University officials announced a plan that could result in the elimination of the mobile computing program as early as next year
Three senior officials from Seton Hall University presented their case for the elimination of Seton Hall’s mobile computing program and took questions from Senators at Monday night’s Student Government Association meeting. The presentation came two weeks after SGA President Rishi Shah announced that the University was considering a phaseout of the program as soon as next year.
The decades-old initiative began in 1998 and guarantees every fulltime student a laptop. Fulltime students must opt in to the program and pay $275 a semester for the device, which includes not just the price of the physical laptop but also the insurance and support that comes with it. Students are also guaranteed a “refresh” at the start of their junior year, meaning that they receive a new laptop which they will then keep when they graduate. In total, the program costs individual students $2,200 over four years. Right now, there are about 6,000 Seton Hall laptops in the hands of students according to Associate University Chief Information Officer Paul Fisher.
According to Seton Hall’s website, the mobile computing program helps standardize the computers used by faculty and students and “contributes to a consistency of experience when utilizing technology both in and out of the classroom.” The website also notes that the program allows the University to take advantage of lower computer pricing because they purchase such a significant number of laptops per year. Also highlighted are perks such as an ensured shared experience for students and streamlined support.
But administrators struck a different chord Monday night, emphasizing a different theme: choice.
According to University Chief Financial Officer Stephen Graham, students have increasingly been asking for more choice in terms of the devices they can use. Currently, Seton Hall only offers two versions of the Lenovo ThinkPad for incoming students and allows for certain majors within the College of Communication and the Arts to obtain a MacBook Air.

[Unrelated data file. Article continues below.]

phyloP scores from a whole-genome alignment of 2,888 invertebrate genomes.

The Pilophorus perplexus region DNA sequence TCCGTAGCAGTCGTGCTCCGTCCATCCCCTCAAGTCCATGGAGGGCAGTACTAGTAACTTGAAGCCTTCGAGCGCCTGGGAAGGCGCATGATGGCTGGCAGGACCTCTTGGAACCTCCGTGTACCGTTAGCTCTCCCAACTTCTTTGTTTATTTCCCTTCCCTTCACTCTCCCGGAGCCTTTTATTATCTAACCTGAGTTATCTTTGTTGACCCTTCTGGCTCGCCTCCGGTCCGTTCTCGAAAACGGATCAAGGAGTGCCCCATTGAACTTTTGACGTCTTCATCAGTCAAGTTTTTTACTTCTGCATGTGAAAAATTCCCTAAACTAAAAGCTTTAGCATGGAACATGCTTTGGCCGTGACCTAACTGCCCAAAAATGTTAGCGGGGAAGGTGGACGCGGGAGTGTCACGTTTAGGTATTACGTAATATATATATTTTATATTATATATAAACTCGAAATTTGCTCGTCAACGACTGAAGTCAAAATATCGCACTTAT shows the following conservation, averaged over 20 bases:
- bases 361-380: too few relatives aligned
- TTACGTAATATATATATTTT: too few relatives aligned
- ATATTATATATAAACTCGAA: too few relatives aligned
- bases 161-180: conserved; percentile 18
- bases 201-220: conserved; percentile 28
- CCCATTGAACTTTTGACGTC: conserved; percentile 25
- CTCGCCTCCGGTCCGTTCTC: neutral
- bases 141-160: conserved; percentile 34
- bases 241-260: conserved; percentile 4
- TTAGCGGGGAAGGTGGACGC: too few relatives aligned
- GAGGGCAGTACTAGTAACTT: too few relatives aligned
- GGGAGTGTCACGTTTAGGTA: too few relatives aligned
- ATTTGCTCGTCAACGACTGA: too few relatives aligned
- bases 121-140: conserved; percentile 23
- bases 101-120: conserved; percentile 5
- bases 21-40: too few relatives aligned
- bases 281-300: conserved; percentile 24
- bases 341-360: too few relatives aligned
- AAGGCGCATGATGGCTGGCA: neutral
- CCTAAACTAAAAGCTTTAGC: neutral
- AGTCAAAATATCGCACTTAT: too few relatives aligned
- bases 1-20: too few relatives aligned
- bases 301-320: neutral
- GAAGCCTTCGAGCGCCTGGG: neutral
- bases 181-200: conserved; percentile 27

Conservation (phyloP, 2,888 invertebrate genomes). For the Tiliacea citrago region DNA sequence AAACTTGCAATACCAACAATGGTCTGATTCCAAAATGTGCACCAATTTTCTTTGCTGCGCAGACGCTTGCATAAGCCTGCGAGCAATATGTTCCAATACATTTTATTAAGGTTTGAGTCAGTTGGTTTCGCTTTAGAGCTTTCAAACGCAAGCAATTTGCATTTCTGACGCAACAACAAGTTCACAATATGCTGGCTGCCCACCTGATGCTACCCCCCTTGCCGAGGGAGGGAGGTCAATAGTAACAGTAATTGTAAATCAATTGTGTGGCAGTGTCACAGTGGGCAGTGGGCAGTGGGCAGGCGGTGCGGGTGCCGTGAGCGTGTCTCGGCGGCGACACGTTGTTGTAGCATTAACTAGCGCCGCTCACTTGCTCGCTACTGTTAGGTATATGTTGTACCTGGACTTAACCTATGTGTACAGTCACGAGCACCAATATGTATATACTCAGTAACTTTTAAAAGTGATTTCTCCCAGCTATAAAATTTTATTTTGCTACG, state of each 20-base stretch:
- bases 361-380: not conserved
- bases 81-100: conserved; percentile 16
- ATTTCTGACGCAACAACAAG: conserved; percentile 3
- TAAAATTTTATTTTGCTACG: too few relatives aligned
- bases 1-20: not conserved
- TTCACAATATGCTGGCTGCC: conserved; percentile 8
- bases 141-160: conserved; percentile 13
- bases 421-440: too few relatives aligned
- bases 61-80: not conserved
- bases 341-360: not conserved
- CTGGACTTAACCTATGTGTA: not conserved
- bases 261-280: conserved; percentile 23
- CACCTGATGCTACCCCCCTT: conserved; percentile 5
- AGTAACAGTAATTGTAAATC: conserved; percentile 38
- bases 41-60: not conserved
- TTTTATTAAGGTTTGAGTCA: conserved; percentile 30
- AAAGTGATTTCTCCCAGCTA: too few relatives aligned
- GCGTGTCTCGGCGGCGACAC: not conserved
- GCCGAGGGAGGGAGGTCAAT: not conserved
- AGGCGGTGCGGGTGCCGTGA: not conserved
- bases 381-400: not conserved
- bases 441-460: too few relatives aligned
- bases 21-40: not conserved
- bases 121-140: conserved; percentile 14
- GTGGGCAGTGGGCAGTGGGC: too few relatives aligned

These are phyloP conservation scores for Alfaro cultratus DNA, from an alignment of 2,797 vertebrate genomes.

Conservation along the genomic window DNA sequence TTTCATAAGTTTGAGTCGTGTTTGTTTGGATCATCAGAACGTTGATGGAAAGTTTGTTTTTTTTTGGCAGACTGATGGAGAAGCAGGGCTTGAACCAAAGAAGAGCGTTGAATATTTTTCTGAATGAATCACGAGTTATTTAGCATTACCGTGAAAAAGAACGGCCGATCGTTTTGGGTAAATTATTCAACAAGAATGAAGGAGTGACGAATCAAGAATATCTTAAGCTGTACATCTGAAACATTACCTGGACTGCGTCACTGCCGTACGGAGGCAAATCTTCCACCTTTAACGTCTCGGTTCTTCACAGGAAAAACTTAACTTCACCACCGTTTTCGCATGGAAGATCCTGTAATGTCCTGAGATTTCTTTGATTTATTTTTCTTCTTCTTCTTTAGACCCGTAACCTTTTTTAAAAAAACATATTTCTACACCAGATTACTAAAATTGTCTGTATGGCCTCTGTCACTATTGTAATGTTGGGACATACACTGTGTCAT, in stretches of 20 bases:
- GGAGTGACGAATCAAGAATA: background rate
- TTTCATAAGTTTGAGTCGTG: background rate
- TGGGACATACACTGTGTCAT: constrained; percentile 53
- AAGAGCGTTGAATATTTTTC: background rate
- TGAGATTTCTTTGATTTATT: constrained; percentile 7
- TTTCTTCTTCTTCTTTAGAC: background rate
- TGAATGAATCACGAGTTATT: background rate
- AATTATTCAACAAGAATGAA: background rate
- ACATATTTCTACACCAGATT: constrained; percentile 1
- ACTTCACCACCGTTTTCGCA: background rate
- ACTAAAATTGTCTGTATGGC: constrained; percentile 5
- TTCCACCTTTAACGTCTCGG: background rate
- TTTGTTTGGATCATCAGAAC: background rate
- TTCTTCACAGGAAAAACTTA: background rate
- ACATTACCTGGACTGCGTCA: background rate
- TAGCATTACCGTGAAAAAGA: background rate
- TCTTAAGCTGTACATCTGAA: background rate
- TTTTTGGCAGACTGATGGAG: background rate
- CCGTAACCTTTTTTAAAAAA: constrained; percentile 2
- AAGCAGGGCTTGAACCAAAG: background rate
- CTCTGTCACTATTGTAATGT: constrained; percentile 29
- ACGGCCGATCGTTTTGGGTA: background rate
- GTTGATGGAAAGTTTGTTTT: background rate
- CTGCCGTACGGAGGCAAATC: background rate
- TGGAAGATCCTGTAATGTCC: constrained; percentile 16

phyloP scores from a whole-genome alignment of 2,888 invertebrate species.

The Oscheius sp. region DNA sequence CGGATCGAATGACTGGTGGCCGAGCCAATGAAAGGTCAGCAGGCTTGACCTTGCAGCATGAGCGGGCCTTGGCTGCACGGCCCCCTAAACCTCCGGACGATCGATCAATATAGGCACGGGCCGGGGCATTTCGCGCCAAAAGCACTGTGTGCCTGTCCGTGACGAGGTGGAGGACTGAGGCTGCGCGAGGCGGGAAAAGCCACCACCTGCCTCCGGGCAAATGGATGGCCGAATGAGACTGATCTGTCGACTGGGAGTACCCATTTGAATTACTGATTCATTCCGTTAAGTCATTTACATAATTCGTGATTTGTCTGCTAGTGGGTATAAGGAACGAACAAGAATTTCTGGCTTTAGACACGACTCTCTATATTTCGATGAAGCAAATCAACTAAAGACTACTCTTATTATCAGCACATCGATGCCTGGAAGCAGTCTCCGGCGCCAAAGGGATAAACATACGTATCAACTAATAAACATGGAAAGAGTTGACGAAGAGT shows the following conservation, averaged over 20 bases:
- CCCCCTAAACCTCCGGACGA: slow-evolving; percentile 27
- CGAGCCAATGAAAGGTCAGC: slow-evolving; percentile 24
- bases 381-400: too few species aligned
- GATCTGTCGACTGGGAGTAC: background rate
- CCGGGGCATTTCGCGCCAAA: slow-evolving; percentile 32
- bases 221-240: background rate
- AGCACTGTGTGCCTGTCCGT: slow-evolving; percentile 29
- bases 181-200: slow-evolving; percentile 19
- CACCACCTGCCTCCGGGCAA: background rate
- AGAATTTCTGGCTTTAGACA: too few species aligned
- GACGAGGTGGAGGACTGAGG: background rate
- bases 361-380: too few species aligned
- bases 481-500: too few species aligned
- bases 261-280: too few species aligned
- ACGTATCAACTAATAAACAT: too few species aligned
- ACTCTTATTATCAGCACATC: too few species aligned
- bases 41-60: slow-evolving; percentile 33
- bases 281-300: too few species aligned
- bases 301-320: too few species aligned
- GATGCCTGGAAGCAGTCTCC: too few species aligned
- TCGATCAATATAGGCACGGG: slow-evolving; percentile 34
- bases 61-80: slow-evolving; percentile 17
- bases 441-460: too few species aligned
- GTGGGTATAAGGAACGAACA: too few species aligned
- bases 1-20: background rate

According to Graham, the University explored a program which would allow students to either opt-in to the mobile computing program or bring their own device from home but found it would ultimately raise the overall cost of the program for students who opted in.
The most recently proposed plan would instead eliminate the program for all students, removing the $275 mobile computing fee entirely for all students. The $400 technology fee, which is used to maintain other aspects of Seton Hall’s information technology apparatus such as computer labs, printers and Wi-Fi, would remain.
To replace the mobile computing program, Seton Hall is currently exploring a partnership with Follett, a private Illinois-based educational supply company. In its current iteration, the plan to phase out the laptop program would mean that students can either bring their own device from home that they already owned, or they could purchase various tiers of laptops from Follett at educational pricing, with the options of a payment plan, an extended warranty, insurance, a loaner program and a repair facility on-site – though the specific logistics of all of this have not yet been finalized.
Additionally, current freshmen and sophomores would be allowed to opt-out of the program when they become juniors and keep their current university-issued laptops, thereby eliminating the $275 mobile computing fee for the semesters afterward, or continue through the program, receive their refresh and keep the $275 fee.